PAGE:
The Ethics and Aesthetics of Eco-caring Contemporary Debates on Ecofeminism(s)
This book applies ecofeminist ethics to the realm of aesthetics, offering instances of how alternative configurations of the self, of nature and of non-human animals can go hand in hand with different and viable experiences and visions of environmental welfare.
Preceded by an insightful introduction on the history of ecofeminism and of ecofeminist literary criticism, the chapters included in the volume illustrate the continuing theoretical influence of seminal ecofeminists such as Carolyn Merchant, Rosemary Ruether, Karen Warren, Val Plumwood, as well as an awareness of more recent trends in ecofeminist formulations such as those proposed by Greta Gaard, Serenella Iovino, or Vernon Gras. The book also includes instances of contemporary nature writing such as the text by Irish poet Grace Wells, as well as case studies of the application of ecofeminist tenets in contemporary poetry and fiction written by both men and women. As the contributors demonstrate, contemporary writers are currently deploying a sound interest in the envisioning of alternative visions of healthy and ethical relationships between the human self and the natural environment.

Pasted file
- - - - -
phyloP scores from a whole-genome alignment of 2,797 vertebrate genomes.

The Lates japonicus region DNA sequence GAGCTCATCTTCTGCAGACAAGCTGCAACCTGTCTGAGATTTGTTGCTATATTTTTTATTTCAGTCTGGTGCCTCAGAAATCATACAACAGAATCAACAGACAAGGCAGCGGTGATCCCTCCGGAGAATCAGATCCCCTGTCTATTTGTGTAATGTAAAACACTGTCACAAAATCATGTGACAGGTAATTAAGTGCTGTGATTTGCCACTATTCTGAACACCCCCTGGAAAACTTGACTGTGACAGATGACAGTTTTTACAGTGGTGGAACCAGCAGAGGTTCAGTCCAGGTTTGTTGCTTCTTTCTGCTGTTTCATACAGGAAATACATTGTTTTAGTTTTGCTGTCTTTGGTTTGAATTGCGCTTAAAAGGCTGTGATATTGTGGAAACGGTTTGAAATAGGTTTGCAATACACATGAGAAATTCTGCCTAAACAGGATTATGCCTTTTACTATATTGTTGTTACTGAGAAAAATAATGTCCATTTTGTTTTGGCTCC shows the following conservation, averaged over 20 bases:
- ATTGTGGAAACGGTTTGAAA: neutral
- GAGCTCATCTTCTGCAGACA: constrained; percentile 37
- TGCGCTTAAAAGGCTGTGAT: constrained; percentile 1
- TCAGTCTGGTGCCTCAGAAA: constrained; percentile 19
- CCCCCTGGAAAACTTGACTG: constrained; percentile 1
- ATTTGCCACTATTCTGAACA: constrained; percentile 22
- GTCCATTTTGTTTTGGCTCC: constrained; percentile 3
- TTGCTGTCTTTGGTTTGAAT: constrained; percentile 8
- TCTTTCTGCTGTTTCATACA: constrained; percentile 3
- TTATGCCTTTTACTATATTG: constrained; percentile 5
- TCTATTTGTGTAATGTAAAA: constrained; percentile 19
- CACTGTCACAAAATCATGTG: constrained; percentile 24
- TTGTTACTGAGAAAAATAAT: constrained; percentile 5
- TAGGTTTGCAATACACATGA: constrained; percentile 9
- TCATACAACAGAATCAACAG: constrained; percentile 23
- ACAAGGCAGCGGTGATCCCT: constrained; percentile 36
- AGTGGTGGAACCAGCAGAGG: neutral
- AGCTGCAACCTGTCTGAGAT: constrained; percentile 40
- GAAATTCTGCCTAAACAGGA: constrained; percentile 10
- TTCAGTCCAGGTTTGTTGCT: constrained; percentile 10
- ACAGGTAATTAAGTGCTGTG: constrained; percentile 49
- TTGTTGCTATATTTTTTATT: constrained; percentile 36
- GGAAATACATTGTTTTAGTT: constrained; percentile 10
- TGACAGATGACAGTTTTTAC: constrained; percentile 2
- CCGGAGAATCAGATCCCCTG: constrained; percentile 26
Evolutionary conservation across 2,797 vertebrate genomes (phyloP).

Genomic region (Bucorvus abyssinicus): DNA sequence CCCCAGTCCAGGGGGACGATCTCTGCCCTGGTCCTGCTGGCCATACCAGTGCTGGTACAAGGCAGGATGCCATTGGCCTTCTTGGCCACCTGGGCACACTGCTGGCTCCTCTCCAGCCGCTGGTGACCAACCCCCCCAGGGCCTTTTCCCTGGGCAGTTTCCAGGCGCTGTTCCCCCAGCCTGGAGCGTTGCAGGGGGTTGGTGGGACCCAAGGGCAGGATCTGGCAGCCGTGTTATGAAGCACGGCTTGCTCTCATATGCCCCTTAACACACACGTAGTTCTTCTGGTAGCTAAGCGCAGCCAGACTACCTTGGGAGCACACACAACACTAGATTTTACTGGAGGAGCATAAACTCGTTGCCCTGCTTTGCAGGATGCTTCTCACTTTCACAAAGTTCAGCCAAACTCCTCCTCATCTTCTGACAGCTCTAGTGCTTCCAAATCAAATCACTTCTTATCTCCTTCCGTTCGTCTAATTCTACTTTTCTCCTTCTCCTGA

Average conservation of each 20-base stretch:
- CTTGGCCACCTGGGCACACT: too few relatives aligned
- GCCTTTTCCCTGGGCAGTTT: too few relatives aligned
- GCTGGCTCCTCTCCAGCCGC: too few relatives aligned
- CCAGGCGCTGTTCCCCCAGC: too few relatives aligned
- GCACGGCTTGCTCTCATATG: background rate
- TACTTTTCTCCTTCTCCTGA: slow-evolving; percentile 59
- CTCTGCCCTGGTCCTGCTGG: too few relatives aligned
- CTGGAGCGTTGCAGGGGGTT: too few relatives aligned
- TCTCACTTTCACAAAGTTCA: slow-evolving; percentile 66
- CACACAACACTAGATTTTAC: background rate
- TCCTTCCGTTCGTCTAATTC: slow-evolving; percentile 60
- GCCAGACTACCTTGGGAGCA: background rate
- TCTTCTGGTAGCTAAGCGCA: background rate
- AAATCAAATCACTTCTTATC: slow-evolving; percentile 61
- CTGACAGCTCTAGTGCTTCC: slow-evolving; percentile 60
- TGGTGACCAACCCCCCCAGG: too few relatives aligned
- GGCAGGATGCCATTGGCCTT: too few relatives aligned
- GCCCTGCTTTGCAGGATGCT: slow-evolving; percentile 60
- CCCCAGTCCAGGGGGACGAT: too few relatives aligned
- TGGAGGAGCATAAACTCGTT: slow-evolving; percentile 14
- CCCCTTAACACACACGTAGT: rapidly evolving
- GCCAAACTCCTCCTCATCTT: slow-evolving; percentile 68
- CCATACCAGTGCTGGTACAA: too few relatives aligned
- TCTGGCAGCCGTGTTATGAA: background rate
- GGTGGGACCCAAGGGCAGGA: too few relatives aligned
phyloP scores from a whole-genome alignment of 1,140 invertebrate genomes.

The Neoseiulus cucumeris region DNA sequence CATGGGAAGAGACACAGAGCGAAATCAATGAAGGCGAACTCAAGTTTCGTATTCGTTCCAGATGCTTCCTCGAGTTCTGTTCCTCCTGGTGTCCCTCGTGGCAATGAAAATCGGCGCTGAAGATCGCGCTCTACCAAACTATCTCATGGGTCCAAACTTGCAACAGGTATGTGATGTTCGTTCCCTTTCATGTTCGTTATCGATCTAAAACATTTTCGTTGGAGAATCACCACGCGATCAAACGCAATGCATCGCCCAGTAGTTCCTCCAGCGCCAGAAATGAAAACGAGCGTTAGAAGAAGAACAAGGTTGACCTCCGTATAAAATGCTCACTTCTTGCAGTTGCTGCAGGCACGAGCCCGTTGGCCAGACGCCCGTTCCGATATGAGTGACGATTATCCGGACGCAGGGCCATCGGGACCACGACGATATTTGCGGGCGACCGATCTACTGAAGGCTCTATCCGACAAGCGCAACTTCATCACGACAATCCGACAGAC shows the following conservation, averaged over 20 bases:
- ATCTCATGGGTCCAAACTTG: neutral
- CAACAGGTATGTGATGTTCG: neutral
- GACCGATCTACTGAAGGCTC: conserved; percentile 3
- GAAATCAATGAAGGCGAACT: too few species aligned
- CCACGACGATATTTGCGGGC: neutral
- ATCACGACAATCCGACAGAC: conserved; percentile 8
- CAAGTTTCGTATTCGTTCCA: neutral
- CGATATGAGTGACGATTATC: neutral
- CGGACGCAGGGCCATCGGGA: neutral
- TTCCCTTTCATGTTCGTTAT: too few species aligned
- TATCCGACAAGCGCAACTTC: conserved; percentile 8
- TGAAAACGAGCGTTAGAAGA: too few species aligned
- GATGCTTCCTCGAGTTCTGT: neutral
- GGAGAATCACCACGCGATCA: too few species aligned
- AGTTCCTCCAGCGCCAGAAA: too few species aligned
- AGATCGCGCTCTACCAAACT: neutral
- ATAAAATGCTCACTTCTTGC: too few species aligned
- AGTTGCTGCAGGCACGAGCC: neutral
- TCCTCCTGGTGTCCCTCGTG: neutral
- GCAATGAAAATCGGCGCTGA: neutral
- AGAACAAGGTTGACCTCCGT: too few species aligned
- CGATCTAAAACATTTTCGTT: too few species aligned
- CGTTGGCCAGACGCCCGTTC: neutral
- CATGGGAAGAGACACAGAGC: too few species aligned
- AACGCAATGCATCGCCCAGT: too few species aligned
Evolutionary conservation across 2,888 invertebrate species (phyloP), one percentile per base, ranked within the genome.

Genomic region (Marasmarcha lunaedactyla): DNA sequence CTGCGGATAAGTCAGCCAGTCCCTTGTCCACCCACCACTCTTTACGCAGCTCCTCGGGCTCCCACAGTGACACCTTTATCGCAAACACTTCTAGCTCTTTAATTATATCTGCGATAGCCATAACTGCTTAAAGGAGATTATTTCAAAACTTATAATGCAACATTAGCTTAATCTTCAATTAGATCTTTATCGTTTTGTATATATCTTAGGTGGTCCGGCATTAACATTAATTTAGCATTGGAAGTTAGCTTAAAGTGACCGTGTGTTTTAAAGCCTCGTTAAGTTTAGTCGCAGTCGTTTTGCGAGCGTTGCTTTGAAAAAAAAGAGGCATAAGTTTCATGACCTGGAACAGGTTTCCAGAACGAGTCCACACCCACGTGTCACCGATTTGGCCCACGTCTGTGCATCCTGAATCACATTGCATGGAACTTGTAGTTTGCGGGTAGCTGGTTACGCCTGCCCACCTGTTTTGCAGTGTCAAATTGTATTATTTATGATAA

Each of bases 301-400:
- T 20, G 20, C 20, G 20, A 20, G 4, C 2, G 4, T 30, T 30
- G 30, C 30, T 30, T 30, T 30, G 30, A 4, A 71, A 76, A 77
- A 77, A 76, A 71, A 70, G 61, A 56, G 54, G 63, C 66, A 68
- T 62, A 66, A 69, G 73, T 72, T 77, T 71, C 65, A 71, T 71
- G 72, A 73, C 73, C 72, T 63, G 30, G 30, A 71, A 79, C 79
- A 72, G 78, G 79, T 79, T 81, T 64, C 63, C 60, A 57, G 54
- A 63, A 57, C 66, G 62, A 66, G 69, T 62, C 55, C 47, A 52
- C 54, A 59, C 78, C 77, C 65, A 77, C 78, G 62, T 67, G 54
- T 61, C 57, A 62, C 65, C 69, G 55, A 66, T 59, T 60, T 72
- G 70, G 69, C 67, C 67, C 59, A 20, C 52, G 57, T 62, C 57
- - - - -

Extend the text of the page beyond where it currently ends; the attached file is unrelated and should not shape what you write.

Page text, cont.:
This book will be of interest to those researching the use of language for posthumanist ethics, the deconstruction of gender dichotomies and the ethics of care and environmental justice, as well as to those studying the wider field of ecofeminist literature. This book was originally published as a special issue of Women’s Studies.
Introduction – The Ethics and Aesthetics of Eco-caring: Contemporary Debates on Ecofeminism(s) 1. Culture and Nature: The Roots of Ecopoetics 2. Inside the Whale: Configurations of An-other Female Subjectivity 3. Isms and Prisms: A Mormon View on Writing about Nature and Women 4. Susan Howe’s Historical Ethics of Space and Puritan Spirituality: An Ecofeminist Reading of Souls of the Labadie Tract 5. Caring for People, Caring for Nature: A Deconstructive Ecofeminist Reading of Sylvia Wantanabe’s Fiction 6. Ecofeminism and Science Fiction: Human-Alien Literary Intersections 7. Ecofeminist Replicants and Aliens: Future Elysiums through an Ethics of Care